Strategies for protecting historically disadvantaged groups have been extensively debated in the context of genetic variation research, making this a useful starting point in examining the protection of social groups from harm resulting from biomedical research. We analyze research practices developed in response to concerns about the involvement of indigenous communities in studies of genetic variation and consider their potential application in other contexts. We highlight several conceptual ambiguities and practical challenges associated with the protection of group interests and argue (...)
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  9.  5
    When one cause casts doubt on another: A normative analysis of discounting in causal attribution.Michael W. Morris & Richard P. Larrick - 1995 - Psychological Review 102 (2):331-355.
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  10.  35
    Tools of the trade: Deductive schemas taught in psychology and philosophy.Michael W. Morris & Richard E. Nisbett - 1993 - In Richard E. Nisbett (ed.), Rules for Reasoning. L. Erlbaum Associates. pp. 228--256.
  11.  47
    The following books have been received and are available for review. Please contact the Reviews Editor: jim. [email protected] ucd. ie. [REVIEW]John Abromeit, Mark W. Cobb, Lilian Alweiss, Susan J. Armstrong, Richard G. Botzler, Ronald Aronson, Robin Attfield, Gordon Baker, Katherine Morris & Etienne Balibar - 2004 - International Journal of Philosophical Studies 12 (4):517 - 523.
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  12.  65
    Homage to Rudolf Carnap.Herbert Feigl, Carl G. Hempel, Richard C. Jeffrey, W. V. Quine, A. Shimony, Yehoshua Bar-Hillel, Herbert G. Bohnert, Robert S. Cohen, Charles Hartshorne, David Kaplan, Charles Morris, Maria Reichenbach & Wolfgang Stegmüller - 1970 - PSA: Proceedings of the Biennial Meeting of the Philosophy of Science Association 1970:XI-LXVI.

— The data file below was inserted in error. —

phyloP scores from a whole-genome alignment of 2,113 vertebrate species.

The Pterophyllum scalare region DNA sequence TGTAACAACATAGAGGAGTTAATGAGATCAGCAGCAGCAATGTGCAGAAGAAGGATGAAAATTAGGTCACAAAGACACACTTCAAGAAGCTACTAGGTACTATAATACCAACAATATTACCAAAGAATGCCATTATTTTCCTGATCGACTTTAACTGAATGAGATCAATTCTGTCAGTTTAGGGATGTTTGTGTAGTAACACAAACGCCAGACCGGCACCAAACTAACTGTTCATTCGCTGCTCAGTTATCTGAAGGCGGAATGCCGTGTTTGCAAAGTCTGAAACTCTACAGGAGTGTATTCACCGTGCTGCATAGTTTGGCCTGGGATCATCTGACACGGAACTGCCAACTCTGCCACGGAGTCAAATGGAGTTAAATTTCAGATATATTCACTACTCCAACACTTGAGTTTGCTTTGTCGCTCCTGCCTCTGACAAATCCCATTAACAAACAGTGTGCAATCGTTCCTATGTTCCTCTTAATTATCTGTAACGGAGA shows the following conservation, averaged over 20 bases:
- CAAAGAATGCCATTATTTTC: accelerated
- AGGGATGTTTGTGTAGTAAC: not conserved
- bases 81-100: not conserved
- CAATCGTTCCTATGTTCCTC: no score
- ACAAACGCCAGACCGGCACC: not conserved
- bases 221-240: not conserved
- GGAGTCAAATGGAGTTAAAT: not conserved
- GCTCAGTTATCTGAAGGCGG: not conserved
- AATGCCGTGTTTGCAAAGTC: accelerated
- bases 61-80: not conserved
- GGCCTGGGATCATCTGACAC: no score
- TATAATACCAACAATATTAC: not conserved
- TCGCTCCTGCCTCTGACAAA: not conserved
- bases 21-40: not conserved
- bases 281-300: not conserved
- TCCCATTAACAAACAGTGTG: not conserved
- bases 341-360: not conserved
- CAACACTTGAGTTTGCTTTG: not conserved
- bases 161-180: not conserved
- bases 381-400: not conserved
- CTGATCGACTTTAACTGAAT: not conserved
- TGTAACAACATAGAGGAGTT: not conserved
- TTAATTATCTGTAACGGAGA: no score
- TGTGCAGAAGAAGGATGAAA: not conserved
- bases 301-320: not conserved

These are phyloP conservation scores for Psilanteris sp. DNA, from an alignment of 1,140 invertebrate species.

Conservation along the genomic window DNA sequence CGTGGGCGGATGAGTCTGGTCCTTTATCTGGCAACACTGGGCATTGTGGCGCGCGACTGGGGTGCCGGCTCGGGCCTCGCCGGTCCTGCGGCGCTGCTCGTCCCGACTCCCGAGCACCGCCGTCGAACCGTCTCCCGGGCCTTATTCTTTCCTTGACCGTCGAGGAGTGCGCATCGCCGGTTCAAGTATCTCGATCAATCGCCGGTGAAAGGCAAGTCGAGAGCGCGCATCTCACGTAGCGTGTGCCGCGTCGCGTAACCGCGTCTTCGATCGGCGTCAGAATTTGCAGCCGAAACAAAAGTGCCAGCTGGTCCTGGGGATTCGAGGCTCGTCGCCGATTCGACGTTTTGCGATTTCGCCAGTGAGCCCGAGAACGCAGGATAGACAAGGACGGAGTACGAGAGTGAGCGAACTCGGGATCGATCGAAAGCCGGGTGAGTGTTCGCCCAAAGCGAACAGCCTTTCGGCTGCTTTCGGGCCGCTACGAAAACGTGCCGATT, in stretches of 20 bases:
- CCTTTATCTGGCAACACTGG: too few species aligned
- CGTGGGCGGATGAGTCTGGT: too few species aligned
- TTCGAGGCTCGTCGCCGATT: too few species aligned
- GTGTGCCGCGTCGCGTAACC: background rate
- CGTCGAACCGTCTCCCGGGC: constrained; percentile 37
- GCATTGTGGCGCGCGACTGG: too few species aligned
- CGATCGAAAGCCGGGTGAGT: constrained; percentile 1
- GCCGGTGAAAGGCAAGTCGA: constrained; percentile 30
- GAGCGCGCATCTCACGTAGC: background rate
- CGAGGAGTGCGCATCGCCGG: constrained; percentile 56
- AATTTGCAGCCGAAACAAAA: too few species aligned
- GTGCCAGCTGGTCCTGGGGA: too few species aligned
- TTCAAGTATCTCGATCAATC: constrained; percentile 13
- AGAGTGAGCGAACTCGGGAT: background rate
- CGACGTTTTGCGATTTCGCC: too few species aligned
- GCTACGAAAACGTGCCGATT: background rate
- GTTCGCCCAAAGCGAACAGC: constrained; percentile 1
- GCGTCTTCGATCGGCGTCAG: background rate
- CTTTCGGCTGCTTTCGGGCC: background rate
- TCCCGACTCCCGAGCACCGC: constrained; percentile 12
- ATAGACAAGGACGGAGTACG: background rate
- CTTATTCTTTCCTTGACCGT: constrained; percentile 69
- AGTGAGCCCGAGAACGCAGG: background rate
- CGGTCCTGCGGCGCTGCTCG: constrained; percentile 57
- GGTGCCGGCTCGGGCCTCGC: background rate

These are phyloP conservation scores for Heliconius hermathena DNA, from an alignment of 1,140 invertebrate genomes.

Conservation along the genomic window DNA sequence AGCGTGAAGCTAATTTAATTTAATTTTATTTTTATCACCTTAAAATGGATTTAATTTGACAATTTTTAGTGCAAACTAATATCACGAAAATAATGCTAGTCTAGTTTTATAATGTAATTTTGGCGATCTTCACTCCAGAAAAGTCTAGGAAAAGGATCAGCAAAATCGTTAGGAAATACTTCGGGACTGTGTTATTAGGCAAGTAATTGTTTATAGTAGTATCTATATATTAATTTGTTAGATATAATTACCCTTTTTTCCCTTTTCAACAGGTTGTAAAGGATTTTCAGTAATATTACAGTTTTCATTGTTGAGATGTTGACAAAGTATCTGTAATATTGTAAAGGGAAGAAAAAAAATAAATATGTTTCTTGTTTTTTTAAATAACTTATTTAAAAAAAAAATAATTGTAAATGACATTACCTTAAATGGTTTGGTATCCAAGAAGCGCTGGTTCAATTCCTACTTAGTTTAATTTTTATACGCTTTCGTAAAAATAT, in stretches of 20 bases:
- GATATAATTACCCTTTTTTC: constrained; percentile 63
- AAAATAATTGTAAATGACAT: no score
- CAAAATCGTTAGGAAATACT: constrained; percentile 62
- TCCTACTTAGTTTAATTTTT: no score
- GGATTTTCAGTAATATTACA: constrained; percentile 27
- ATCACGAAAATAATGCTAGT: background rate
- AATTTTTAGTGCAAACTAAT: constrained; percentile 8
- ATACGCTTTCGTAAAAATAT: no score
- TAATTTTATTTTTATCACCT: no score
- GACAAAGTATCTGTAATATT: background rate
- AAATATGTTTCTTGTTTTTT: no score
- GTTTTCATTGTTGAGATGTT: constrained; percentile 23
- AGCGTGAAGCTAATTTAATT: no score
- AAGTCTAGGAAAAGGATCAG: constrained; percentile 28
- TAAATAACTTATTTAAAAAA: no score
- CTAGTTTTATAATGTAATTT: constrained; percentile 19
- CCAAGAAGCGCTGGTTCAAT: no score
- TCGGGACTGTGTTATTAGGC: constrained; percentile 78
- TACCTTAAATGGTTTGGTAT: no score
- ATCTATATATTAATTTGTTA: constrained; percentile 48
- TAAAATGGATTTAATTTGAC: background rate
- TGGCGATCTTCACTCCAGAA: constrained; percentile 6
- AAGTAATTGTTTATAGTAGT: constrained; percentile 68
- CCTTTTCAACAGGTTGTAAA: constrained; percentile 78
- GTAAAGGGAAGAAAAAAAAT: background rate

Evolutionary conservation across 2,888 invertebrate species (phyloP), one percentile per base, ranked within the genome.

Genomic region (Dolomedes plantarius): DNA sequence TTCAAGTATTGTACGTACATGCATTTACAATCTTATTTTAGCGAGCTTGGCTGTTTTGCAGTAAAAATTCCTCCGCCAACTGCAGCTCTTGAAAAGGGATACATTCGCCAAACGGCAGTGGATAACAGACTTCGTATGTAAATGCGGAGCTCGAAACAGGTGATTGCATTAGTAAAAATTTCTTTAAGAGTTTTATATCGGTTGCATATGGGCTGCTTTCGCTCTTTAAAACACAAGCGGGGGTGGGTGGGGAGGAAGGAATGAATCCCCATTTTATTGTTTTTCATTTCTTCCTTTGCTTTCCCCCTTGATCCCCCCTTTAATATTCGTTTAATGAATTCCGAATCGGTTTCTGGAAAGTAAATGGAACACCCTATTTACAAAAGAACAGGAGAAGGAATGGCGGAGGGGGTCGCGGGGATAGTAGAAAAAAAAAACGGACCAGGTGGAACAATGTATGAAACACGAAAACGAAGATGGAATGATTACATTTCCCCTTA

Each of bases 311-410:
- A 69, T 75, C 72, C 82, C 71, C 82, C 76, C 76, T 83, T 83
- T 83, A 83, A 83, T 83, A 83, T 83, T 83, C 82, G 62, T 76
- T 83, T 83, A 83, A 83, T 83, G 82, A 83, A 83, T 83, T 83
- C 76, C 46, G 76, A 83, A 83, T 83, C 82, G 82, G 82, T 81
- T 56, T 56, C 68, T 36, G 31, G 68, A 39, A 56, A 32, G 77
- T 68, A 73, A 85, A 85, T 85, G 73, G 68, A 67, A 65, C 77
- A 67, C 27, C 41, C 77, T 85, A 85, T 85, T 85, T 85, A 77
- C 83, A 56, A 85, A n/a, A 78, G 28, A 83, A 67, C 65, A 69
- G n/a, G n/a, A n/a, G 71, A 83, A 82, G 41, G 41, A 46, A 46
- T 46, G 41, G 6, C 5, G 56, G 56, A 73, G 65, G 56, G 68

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  13. Western Philosophy.Malcolm Seymour, Trevor Green, Audrey Healy, J. D. G. Evans, Richard Cross, James Ladyman, Katherine J. Morris, W. J. Mander, Christine Battersby, A. W. Moore, Robert Stern, Christopher Hookway, Bob Carruthers, Gary Russell, Dennis Hedlund, Alex Ridgway, Alexander Fyfe, Paul Farrer & Trevor Nichols (eds.) - 2006 - Kultur.
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  14.  17
    Edward W. Strong, 1901--1990.Richard H. Popkin - 1991 - Journal of the History of Philosophy 29 (1):9-12.
    In lieu of an abstract, here is a brief excerpt of the content:EDWARD W. STRONG, 1901--1990 Edward W. Strong, one.of the founders and leaders of the Journal of the HistoryofPhilosophy,passed away on January 13, 199o, after a long struggle with cancer. Born in Dallas, Oregon in 19~ 1, he was eighty-eight years old when he died. He did his undergraduate studies at Stanford, receiving his B.A. in 1925. Then he went on to graduate studies at Columbia, where he received a (...)
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  15.  34
    Book Review Section 1. [REVIEW]Steven I. Miller, Frank A. Stone, William K. Medlin, Clinton Collins, W. Robert Morford, Marc Belth, John T. Abrahamson, Albert W. Vogel, J. Don Reeves, Richard D. Heyman, K. Armitage, Stewart E. Fraser, Edward R. Beauchamp, Clark C. Gill, Edward J. Nemeth, Gordon C. Ruscoe, Charles H. Lyons, Douglas N. Jackson, Bemman N. Phillips, Melvin L. Silberman, Charles E. Pascal, Richard E. Ripple, Harold Cook, Morris L. Bigge, Irene Athey, Sandra Gadell, John Gadell, Daniel S. Parkinson, Nyal D. Royse & Isaac Brown - 1972 - Educational Studies 3 (1):1-28.
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  16.  20
    Democracy and Class Dictatorship: RICHARD W. MILLER.Richard W. Miller - 1986 - Social Philosophy and Policy 3 (2):59-76.
    Clearly, Marx thought he was promoting democratic values. In the Manifesto, the immediate goal of socialism is summed up as “to win the battle of democracy.” Marx sees the reduction of individuality as one of the greatest injuries done by a system in which most people buy and sell their labor power on terms over which they have little control. As they supervised translations and re-issues of the Manifesto, Marx and Engels singled out just one point as a major topic (...)
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  17.  16
    Selected Opinions of Judge Richard W. Wallach.Richard W. Wallach - 2000 - Cardozo Studies in Law and Literature 12 (2):219-242.